Because I was leaving, I just didn’t care about the politics anymore, and it was much easier to tell everybody exactly what I thought.

The Circulate Capital Ocean Fund is a good example. Not all the capital is going to come from corporations. It has to come from capital markets, investors and public sector financing. And that means a much broader investment strategy. It was a completely different conversation. My angle is how do you enact those massive corporate value chains with institutional capital to solve that brick-wall problem that we keep running into—which is who’s going to pay for it?

Who has been your career mentor, and what was the most valuable thing you learned from them?

I struggled a lot when I first got to Walmart. My mentor, Ed Romero, who’s now a senior executive at Sam’s Club [a chain of high-end membership-only clubs under the Walmart banner], really helped me understand how to navigate the corporate environment, and how to get buy-in.

In what way did you struggle at Walmart?

The politics—which is true of any large organisation. Walmart is one of the largest employers in the world. With so many people, the politics of decision-making is very complicated. My biggest mistake at Walmart was focusing too much on other people and not trusting my gut. In meetings, I would be very concerned about what other people in the room were concerned about, rather than what was important. Ed [Romero] helped me avoid wasting time with politics by being very clear and direct about what I wanted to achieve.

When I was leaving Walmart, I gave a little extra notice than the usual—six weeks, to finish some things up. Because I was leaving, I just didn’t care about the politics anymore, and it was much easier to tell everybody exactly what I thought. It was a big lesson for me. I found that I had more power in business relationships than I realised. When I told people what I thought, they respected it more than when I was being too careful with how I communicated.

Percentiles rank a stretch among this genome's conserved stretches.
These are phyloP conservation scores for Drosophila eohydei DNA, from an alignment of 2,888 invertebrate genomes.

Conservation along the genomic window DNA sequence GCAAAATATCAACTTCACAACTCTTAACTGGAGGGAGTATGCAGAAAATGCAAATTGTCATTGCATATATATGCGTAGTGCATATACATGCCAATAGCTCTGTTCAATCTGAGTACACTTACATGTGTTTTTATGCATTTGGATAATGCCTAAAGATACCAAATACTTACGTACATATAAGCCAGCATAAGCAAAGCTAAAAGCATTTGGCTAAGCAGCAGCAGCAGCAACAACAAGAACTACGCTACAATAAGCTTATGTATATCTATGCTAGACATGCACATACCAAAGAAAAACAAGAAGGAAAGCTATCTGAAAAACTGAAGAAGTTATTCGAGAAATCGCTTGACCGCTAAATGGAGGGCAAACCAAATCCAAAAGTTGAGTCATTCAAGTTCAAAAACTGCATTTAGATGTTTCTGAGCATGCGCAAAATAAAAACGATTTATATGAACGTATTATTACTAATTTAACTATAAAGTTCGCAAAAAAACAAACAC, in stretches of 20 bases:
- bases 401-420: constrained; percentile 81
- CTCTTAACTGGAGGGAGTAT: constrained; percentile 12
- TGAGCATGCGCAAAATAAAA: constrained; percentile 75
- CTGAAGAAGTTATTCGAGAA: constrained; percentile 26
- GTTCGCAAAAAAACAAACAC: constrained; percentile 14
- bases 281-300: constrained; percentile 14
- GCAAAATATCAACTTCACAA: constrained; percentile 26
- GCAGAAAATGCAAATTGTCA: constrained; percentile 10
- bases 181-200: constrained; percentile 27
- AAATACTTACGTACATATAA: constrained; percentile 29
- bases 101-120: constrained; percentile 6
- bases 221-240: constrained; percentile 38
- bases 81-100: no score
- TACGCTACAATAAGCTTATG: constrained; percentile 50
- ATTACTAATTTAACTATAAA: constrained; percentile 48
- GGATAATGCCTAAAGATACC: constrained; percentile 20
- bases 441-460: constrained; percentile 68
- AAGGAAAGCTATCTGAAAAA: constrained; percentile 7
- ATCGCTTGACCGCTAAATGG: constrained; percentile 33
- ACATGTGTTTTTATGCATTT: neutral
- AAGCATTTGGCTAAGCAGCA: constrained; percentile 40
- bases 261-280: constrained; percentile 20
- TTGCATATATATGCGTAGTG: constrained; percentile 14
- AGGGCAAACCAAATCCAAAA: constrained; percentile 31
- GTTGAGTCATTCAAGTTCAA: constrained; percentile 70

Collaboration was clearly key to your role in sustainability at Walmart. How important is it to your job now at Circulate Capital?

Getting collaboration right is extremely challenging, and we have a team in the US that manages stakeholder relations. But we’ve had to find the right balance with our personnel. Sourcing deals is also a very tricky area, and we have needed experienced professionals on the ground to help us navigate a complex investment environment. Investment managers are not really the sort of people to do stakeholder management work. Their job is to work with entrepreneurs and help them be successful. They’re not built to spend all day in meetings with stakeholders. At the end of the day, we are an investment firm, not an NGO. 

How do you see Covid-19 affecting your job and the circular economy?

Covid-19 is going to change consumer behaviour for the foreseeable future. For instance, more people are going to consume off-premise rather than on-premise [with implications for packaging use]. In Southeast Asia, rising affluence has meant growing materialism, but post-Covid that may change that—and that will have a direct impact on the circular economy. 

We are seeing a surge in single-use plastics, and that means a surge in ocean plastic. But I see public outrage over plastic pollution increasing just as much as single-use plastic becomes a bigger problem—so they could balance each other out.

Covid-19 has driven a big trend towards localisation, which we’ve seen in Singapore with the debate over food security and the reliance on imported food. I think this trend will accelerate with waste and recycling too, as companies look to focus more on local manufacturing and closing the loop on what they produce at a local level.